“I adore working with the hand-crafted Moab substrates, and in particular I am infatuated with Slickrock Metallic for much of my printmaking. It is bold and dramatic, and at the same time paradoxically subtle. In my monochromatic imagery I strive to extend the dynamic range, and Slickrock supports this with a multidimensional look. Slickrock prints show an incredible range of tonality in both color and black & white. It's also particularly interesting the way the metallic pearl transposes for white---one impact is that Slickrock prints shift in their presentation of negative space as the light they are viewed with also shifts. Highly recommended!”

Click here to view Harold's Moab Master gallery

Ryszard Horowitz @ Hallmark

Last night, Ryszard Horowitz - Moab Master and Canon Print Master - gave a four-hour presentation at the Hallmark Institute touching on his early jazz work, his commercial photography and his epic commissioned projects.

Horowitz is a true pioneer in photo composition with a rich career spanning over five decades.

This was the first time that I had heard his talk and was mesmerized by his forward-thinking images and behind the-scenes stories. Horowitz's work combines artistry with art history breaking every rule to compose an image in his unique voice.

His parting wisdom was to dream big and let nothing stand in your way - especially to those who say it can't be done.

Meet a Moab Master

In about two weeks (October 28-30) at the annual PhotoPlus Expo show in NYC, eleven of the Moab Masters and friends of Moab will be giving away signed prints of their work. 

Moab Master photographers are a select group of artists connected by their unique visions and their love of reproducing their images on Moab fine art paper.

 

The following photographers are scheduled to appear in Moab's booth (#149).   

Barbara Bordnick

Andrew Darlow

Jody Dole

Robert Farber

Jose Gaytan

Jim Graham

Ryszard Horowitz

Douglas Kirkland

Judith Monteferrante

Salvatore Vasapolli

Michael Zide

An Afternoon with Douglas Kirkland

[reported by Scott Conry, National Sales Manager, Legion Paper]

Although we have been working with Douglas Kirkland for years, we never had the opportunity (or time) to just sit and talk with the Master.  So, a few weeks ago I called Douglas's studio to see if he had a moment to meet.  His assistant, Miranda, answered with a pleasant greeting and got Douglas on the phone.  We decided on a day best for me to pop by in the morning before their afternoon shoot, which would allow me to see the images that they were printing for their large Brisbane Gallery of Modert Art show in September.  The meeting was set and my schedule was prepared for about an hour long visit.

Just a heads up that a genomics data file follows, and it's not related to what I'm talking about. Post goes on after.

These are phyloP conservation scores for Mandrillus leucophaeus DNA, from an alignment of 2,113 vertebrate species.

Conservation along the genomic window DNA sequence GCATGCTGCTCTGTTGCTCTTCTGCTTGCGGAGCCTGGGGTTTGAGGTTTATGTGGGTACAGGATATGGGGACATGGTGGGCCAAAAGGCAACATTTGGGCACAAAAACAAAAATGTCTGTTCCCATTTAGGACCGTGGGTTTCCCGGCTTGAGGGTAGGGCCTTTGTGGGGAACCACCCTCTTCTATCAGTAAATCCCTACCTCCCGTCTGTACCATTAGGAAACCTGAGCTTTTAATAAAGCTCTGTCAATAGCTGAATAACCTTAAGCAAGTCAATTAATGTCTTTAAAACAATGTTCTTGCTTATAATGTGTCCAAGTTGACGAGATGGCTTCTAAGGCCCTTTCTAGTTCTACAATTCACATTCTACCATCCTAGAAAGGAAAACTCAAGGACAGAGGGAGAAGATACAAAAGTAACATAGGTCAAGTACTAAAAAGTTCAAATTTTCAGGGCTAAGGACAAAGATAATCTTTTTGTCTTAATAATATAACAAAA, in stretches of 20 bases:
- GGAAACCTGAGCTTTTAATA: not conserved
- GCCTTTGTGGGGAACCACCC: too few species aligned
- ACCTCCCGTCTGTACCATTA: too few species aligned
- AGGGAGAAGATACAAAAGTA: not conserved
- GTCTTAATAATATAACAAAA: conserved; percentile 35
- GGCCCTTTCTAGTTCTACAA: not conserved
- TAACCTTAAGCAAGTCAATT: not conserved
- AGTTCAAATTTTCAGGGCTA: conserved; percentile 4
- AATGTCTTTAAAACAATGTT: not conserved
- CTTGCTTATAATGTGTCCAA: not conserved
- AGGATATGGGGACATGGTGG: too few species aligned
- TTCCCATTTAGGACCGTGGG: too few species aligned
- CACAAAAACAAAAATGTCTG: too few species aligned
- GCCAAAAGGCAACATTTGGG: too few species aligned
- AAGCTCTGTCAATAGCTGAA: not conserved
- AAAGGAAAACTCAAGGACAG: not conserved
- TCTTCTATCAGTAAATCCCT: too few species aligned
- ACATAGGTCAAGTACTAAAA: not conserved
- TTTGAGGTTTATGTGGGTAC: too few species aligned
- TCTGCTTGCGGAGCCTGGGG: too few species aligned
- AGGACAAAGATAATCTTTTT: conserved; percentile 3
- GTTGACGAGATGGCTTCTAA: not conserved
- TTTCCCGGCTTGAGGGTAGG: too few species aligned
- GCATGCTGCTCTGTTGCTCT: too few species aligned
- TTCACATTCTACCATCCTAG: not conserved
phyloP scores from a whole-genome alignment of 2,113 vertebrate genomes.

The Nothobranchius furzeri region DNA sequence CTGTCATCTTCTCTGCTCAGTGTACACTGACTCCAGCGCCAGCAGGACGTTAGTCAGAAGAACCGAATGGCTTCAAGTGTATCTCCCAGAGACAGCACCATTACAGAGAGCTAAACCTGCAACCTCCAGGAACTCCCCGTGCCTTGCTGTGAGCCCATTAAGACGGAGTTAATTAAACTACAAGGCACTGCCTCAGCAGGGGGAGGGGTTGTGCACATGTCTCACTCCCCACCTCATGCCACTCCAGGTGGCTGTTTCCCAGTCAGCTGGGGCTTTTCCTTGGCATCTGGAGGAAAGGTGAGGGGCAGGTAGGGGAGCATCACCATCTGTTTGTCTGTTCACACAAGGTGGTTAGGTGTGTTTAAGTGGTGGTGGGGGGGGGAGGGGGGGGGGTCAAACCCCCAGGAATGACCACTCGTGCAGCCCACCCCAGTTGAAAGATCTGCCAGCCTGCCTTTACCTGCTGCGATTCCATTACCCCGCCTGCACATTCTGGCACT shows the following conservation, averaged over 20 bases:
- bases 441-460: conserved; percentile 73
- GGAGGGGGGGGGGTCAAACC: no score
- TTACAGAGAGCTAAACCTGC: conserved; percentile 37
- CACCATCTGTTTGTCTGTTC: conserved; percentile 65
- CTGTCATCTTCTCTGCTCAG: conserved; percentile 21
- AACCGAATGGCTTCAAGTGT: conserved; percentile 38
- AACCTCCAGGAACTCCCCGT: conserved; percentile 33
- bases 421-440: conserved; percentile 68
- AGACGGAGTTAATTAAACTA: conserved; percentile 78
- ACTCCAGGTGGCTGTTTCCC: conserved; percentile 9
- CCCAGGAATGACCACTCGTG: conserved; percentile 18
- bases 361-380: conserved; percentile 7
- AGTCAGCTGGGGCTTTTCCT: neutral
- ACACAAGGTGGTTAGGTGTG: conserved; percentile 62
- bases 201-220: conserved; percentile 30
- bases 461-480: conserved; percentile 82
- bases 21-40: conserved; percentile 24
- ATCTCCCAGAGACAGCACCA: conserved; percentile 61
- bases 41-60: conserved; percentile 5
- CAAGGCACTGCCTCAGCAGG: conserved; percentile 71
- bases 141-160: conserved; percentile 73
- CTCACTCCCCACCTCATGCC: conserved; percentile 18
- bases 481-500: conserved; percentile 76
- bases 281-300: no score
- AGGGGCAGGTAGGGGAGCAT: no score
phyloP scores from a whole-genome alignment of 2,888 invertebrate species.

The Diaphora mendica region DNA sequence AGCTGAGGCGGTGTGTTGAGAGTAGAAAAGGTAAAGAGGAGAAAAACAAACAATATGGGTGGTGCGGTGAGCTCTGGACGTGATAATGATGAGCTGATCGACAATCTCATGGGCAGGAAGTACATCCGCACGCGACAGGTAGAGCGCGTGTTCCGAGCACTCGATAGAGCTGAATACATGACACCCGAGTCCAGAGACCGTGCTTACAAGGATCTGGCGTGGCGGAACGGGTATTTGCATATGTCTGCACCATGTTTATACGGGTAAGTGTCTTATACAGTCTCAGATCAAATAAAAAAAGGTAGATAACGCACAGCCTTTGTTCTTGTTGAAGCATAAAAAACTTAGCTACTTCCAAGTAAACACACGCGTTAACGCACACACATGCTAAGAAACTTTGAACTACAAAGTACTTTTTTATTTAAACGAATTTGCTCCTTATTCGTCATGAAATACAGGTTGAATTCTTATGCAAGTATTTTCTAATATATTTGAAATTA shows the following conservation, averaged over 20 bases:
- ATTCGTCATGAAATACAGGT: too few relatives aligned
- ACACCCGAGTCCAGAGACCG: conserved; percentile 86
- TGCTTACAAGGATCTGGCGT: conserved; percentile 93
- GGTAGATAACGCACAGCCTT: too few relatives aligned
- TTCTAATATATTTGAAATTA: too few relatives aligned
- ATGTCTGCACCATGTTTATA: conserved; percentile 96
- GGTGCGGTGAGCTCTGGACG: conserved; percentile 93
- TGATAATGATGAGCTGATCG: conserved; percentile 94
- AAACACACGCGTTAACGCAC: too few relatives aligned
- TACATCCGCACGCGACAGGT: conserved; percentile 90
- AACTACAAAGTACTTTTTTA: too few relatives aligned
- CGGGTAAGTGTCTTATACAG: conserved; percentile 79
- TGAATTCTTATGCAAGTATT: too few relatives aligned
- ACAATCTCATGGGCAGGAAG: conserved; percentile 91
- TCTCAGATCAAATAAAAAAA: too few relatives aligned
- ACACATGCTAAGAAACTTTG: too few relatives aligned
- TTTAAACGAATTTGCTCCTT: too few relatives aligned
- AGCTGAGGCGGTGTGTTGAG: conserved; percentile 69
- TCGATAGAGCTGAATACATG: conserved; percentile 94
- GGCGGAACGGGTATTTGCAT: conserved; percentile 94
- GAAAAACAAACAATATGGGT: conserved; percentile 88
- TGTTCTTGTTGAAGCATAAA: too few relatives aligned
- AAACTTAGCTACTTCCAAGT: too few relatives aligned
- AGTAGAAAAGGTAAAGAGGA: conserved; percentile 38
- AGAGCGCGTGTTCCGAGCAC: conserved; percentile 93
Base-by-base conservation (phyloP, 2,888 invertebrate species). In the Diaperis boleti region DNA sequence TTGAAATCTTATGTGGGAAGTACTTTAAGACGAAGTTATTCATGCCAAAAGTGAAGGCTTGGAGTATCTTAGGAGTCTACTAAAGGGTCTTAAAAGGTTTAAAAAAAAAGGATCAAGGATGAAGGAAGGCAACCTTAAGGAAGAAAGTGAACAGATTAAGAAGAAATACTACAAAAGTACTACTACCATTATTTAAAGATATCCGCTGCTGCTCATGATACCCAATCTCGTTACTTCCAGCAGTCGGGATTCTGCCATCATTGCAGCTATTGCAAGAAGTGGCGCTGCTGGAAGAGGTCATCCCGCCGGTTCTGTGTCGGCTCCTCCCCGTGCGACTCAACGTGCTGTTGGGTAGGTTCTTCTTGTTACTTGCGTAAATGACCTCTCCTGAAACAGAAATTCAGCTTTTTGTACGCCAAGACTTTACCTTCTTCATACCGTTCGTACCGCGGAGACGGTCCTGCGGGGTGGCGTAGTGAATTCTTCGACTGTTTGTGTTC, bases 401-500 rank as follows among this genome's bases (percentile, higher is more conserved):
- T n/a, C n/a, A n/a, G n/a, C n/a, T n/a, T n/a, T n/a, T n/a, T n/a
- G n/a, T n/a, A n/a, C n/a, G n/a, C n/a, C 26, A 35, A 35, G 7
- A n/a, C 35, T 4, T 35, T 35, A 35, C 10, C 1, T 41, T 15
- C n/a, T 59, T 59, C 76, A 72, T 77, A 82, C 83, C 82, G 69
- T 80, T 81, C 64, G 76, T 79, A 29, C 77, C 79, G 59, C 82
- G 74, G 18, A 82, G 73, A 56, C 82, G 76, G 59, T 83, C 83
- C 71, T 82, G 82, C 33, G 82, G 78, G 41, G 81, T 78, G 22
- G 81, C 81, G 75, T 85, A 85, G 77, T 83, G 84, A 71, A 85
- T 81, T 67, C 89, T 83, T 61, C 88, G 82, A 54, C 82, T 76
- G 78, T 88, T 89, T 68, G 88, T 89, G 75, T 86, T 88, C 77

Bringing Aid to the Gulfs' Wildlife

Renowned photographer and educator, Michael Zide, will be donating a portion of his print sales to benefit the Gulf Response Initiative Team and the efforts that they are spearheading to save the wildlife, marshes and estuaries being affected by the Gulf oil spill.

Three images from Zide's Martha's Vineyard collection will be available for purchase in a signed open edition all printed on Moab Entrada Rag.  Click here to learn more and to purchase prints.

Color Management + Printing Workshop @ Calumet NYC

Andrew Darlow, photographer and author of two books, including 301 Inkjet Tips and Techniques: An Essential Printing Resource for Photographers, will be teaching a full day workshop this Saturday, July 10th at Calumet in New York City entitled: Inkjet Printing and Color Management using Photoshop.

As part of the materials for the workshop, each attendee will receive a Moab Sampler Pack containing 2 sheets each of 12 of our fine art inkjet papers.

In addition to spending some quality time with Andrew, you'll also learn about -

  • The best inkjet printers available
  • How to choose a paper
  • Using color management hardware and software
  • Installing and using ICC Profiles
  • More Photoshop tips-and-tricks than you can shake a stick at

Click here to register and learn more about the seminar.

"The Perfect Print" with Andy Biggs, July 6/7 in NYC

Tuesday, July 6, 2010  |  3:00 PM - 5:00 PM
 
Learn the latest digital printing techniques from Master Printer and African Wildlife photographer, Andy Biggs. Andy will cover ICC Profiles, color management, how to choose inkjet papers, types of printers and how to build the ideal digital print studio.
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Wednesday, July 7, 2010  |  11:00 AM - 1:00 PM

Come and share two hours with renowned African wildlife photographer and workshop instructor Andy Biggs. Andy will share a typical year in his life as a wildlife photographer by discussing the myriad safari locations he travels to in Africa. From the wide open savannah of the Serengeti in Tanzania to the seasonal waters of the Okavango Delta in Botswana, Andy will tell you how he travels from jet planes to bush planes and helicopters to Land Rovers.